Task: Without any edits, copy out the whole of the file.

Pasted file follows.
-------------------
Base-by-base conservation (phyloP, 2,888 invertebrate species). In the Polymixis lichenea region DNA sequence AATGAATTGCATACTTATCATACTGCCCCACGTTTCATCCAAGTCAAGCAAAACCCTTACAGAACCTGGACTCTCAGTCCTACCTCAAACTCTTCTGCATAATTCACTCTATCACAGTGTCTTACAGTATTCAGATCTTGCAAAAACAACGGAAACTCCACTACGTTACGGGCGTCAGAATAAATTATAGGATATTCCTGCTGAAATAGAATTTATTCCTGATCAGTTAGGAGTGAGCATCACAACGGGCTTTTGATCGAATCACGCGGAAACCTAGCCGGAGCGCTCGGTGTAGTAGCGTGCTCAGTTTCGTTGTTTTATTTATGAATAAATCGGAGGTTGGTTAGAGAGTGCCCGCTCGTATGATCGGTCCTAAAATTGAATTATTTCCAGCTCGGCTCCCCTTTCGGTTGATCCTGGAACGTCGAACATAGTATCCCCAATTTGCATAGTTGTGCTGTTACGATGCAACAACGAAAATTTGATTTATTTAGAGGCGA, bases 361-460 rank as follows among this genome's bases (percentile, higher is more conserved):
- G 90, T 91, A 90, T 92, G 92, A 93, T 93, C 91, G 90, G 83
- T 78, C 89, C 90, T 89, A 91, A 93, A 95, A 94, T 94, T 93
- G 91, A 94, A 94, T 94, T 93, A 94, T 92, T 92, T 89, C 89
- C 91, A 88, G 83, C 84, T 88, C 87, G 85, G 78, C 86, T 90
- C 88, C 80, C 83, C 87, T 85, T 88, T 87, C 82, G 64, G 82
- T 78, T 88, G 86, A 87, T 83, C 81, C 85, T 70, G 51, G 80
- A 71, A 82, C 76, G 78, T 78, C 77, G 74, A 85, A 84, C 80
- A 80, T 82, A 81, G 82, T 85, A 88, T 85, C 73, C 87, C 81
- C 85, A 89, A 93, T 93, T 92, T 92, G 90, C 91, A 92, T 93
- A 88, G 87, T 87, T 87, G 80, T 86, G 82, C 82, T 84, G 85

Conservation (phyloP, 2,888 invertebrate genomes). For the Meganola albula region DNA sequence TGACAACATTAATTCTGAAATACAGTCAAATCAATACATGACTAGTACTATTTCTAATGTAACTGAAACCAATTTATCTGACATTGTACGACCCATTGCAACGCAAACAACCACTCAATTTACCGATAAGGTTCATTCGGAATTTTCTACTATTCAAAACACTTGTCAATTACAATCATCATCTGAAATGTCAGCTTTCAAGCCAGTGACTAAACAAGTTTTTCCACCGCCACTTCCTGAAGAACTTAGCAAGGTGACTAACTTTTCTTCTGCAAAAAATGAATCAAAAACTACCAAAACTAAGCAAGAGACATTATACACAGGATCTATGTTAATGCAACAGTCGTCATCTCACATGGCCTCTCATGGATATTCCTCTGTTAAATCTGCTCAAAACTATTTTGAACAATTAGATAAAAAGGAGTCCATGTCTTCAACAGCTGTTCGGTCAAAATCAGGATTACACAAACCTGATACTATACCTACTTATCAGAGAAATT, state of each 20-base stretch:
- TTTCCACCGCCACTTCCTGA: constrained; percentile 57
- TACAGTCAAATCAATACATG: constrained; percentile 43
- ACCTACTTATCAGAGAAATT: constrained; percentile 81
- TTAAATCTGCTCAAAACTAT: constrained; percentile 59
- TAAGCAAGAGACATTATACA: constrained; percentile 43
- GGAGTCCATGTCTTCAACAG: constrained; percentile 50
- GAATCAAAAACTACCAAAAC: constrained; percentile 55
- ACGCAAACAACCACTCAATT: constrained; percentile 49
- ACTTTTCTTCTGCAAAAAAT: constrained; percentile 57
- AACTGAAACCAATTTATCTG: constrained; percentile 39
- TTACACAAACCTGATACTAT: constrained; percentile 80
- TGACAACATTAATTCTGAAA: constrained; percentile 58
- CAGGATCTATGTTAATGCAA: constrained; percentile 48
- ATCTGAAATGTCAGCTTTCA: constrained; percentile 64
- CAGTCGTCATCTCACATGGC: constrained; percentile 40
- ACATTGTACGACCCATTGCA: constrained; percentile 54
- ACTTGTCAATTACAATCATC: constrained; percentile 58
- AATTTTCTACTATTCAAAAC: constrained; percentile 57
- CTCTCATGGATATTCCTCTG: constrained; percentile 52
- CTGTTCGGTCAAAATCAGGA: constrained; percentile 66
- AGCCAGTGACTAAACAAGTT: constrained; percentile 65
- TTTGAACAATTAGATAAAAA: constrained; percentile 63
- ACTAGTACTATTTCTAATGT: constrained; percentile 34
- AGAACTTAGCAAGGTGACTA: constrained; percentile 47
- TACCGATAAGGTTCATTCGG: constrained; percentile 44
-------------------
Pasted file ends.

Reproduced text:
Base-by-base conservation (phyloP, 2,888 invertebrate species). In the Polymixis lichenea region DNA sequence AATGAATTGCATACTTATCATACTGCCCCACGTTTCATCCAAGTCAAGCAAAACCCTTACAGAACCTGGACTCTCAGTCCTACCTCAAACTCTTCTGCATAATTCACTCTATCACAGTGTCTTACAGTATTCAGATCTTGCAAAAACAACGGAAACTCCACTACGTTACGGGCGTCAGAATAAATTATAGGATATTCCTGCTGAAATAGAATTTATTCCTGATCAGTTAGGAGTGAGCATCACAACGGGCTTTTGATCGAATCACGCGGAAACCTAGCCGGAGCGCTCGGTGTAGTAGCGTGCTCAGTTTCGTTGTTTTATTTATGAATAAATCGGAGGTTGGTTAGAGAGTGCCCGCTCGTATGATCGGTCCTAAAATTGAATTATTTCCAGCTCGGCTCCCCTTTCGGTTGATCCTGGAACGTCGAACATAGTATCCCCAATTTGCATAGTTGTGCTGTTACGATGCAACAACGAAAATTTGATTTATTTAGAGGCGA, bases 361-460 rank as follows among this genome's bases (percentile, higher is more conserved):
- G 90, T 91, A 90, T 92, G 92, A 93, T 93, C 91, G 90, G 83
- T 78, C 89, C 90, T 89, A 91, A 93, A 95, A 94, T 94, T 93
- G 91, A 94, A 94, T 94, T 93, A 94, T 92, T 92, T 89, C 89
- C 91, A 88, G 83, C 84, T 88, C 87, G 85, G 78, C 86, T 90
- C 88, C 80, C 83, C 87, T 85, T 88, T 87, C 82, G 64, G 82
- T 78, T 88, G 86, A 87, T 83, C 81, C 85, T 70, G 51, G 80
- A 71, A 82, C 76, G 78, T 78, C 77, G 74, A 85, A 84, C 80
- A 80, T 82, A 81, G 82, T 85, A 88, T 85, C 73, C 87, C 81
- C 85, A 89, A 93, T 93, T 92, T 92, G 90, C 91, A 92, T 93
- A 88, G 87, T 87, T 87, G 80, T 86, G 82, C 82, T 84, G 85

Conservation (phyloP, 2,888 invertebrate genomes). For the Meganola albula region DNA sequence TGACAACATTAATTCTGAAATACAGTCAAATCAATACATGACTAGTACTATTTCTAATGTAACTGAAACCAATTTATCTGACATTGTACGACCCATTGCAACGCAAACAACCACTCAATTTACCGATAAGGTTCATTCGGAATTTTCTACTATTCAAAACACTTGTCAATTACAATCATCATCTGAAATGTCAGCTTTCAAGCCAGTGACTAAACAAGTTTTTCCACCGCCACTTCCTGAAGAACTTAGCAAGGTGACTAACTTTTCTTCTGCAAAAAATGAATCAAAAACTACCAAAACTAAGCAAGAGACATTATACACAGGATCTATGTTAATGCAACAGTCGTCATCTCACATGGCCTCTCATGGATATTCCTCTGTTAAATCTGCTCAAAACTATTTTGAACAATTAGATAAAAAGGAGTCCATGTCTTCAACAGCTGTTCGGTCAAAATCAGGATTACACAAACCTGATACTATACCTACTTATCAGAGAAATT, state of each 20-base stretch:
- TTTCCACCGCCACTTCCTGA: constrained; percentile 57
- TACAGTCAAATCAATACATG: constrained; percentile 43
- ACCTACTTATCAGAGAAATT: constrained; percentile 81
- TTAAATCTGCTCAAAACTAT: constrained; percentile 59
- TAAGCAAGAGACATTATACA: constrained; percentile 43
- GGAGTCCATGTCTTCAACAG: constrained; percentile 50
- GAATCAAAAACTACCAAAAC: constrained; percentile 55
- ACGCAAACAACCACTCAATT: constrained; percentile 49
- ACTTTTCTTCTGCAAAAAAT: constrained; percentile 57
- AACTGAAACCAATTTATCTG: constrained; percentile 39
- TTACACAAACCTGATACTAT: constrained; percentile 80
- TGACAACATTAATTCTGAAA: constrained; percentile 58
- CAGGATCTATGTTAATGCAA: constrained; percentile 48
- ATCTGAAATGTCAGCTTTCA: constrained; percentile 64
- CAGTCGTCATCTCACATGGC: constrained; percentile 40
- ACATTGTACGACCCATTGCA: constrained; percentile 54
- ACTTGTCAATTACAATCATC: constrained; percentile 58
- AATTTTCTACTATTCAAAAC: constrained; percentile 57
- CTCTCATGGATATTCCTCTG: constrained; percentile 52
- CTGTTCGGTCAAAATCAGGA: constrained; percentile 66
- AGCCAGTGACTAAACAAGTT: constrained; percentile 65
- TTTGAACAATTAGATAAAAA: constrained; percentile 63
- ACTAGTACTATTTCTAATGT: constrained; percentile 34
- AGAACTTAGCAAGGTGACTA: constrained; percentile 47
- TACCGATAAGGTTCATTCGG: constrained; percentile 44